The Compassionate Mind

Of The Forty Watt Bulb

I'm a fan of the podcast Radiolab. In one of the Radiolab episodes, they mention that the conscious mind runs on about forty watts of electricity. Essentially, this means we are relying on what  amounts to a dim bulb for learning new concepts and skills. Understanding this has led to what I call here in my teaching studio:

The compassionate mind of the forty watt bulb.

    On a daily basis, I often ask my students to do more than one thing in a particular lesson. This is reasonable. I may ask a voice student to think about breathing or posture at the beginning of the

lesson, and later, talk about the intention of the character they are portraying. These are all reasonable things to ask. But it's not reasonable to ask a student to think about all of these things

at the same time, because of the forty watt bulb. Let me explain…

The limitations of the mind of the forty watt bulb is one of the reasons practice is important, and why we call it practice. As musicians, we practice individual components of our art, or practice everything all together at once, but it's nearly impossible to focus on more than one element (hand position, rhythm, pitch) at a time. Ideally, a single element is targeted, and practiced until it becomes routine. Once an element thoroughly accomplished, it's stored in long term memory. When an element is saved in long term memory, it can be performed without the use of the forty watt bulb, and combined with a newer, forty watt using component of music. Generally, an element that hasn't yet been mastered can't be combined successfully with another forty watt-using element without overwhelming and/or confusing the musician.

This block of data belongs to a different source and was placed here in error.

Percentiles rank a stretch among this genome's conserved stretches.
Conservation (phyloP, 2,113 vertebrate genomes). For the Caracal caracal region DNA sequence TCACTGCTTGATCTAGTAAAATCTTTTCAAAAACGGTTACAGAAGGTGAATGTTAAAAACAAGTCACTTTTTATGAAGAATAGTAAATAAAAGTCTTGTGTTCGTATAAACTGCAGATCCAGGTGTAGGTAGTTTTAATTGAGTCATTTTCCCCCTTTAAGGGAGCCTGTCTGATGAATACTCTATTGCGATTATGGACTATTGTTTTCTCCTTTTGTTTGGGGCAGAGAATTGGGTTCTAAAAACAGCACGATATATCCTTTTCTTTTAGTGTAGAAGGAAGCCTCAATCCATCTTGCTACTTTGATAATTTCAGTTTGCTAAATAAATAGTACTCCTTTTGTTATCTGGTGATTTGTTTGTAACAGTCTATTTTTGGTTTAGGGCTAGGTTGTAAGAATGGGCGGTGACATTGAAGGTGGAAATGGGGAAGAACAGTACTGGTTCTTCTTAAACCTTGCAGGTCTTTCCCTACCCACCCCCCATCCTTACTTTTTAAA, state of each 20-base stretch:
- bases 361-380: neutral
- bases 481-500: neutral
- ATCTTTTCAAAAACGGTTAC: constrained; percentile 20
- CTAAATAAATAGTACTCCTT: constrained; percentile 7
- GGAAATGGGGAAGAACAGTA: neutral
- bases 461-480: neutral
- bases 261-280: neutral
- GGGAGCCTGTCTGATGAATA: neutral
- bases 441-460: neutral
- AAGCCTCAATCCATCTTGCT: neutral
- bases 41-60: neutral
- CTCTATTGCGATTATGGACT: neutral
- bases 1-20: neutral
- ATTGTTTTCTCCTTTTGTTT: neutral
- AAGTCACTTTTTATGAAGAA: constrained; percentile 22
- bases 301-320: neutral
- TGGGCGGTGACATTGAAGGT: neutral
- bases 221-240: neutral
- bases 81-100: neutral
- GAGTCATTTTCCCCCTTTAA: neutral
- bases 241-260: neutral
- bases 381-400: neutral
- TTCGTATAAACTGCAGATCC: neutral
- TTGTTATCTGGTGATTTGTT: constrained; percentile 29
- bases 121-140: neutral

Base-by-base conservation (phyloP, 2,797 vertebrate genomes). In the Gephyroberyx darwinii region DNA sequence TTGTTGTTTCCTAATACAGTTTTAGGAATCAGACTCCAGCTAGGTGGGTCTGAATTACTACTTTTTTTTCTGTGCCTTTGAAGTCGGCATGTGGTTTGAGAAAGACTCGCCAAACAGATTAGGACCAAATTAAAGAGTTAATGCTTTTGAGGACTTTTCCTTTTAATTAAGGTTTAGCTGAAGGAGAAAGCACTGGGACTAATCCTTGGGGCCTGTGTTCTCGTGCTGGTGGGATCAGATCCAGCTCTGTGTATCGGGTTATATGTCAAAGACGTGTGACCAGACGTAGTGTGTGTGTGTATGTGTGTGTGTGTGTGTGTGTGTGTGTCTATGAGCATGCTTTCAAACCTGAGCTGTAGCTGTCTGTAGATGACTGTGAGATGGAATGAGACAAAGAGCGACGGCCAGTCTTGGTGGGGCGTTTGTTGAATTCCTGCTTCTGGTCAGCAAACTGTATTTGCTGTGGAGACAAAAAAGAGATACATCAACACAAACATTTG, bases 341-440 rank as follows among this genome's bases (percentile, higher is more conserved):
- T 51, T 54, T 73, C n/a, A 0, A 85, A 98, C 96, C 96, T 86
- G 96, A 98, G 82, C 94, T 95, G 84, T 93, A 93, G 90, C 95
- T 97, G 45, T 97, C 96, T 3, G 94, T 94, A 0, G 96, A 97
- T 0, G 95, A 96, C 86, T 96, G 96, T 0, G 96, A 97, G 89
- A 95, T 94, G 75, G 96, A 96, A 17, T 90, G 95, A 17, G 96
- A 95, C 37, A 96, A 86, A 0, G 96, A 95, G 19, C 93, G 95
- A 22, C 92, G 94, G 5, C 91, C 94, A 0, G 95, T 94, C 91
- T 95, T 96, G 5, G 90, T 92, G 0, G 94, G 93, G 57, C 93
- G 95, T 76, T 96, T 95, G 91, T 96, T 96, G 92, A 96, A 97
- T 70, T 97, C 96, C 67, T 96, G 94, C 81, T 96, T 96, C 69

As a teacher, I find it's important to limit the expectations of both myself and the student to focusing on one forty watt element at a time. I teach both voice and piano, but I find that this is easier to accomplish with piano students. Pianists have external instruments they can see and hear. Singers have the more complicated task of using their bodies as their instrument, most of which they can't see or even hear accurately. Vocalists are also including language, intention, and character elements. It's very easy for a singing student to become overwhelmed and assume they aren't "doing it right" because they are trying to hold more than one forty watt task in their minds at once. None of us learn well while we are condemning ourselves. Condemning ourselves takes all forty watts which leaves nothing left over for learning or practice.

So, here in "Studiolab", I remind my students, and primarily myself as their teacher, to focus on one thing at a time and to practice the mindful awareness of the compassionate mind of the forty watt bulb.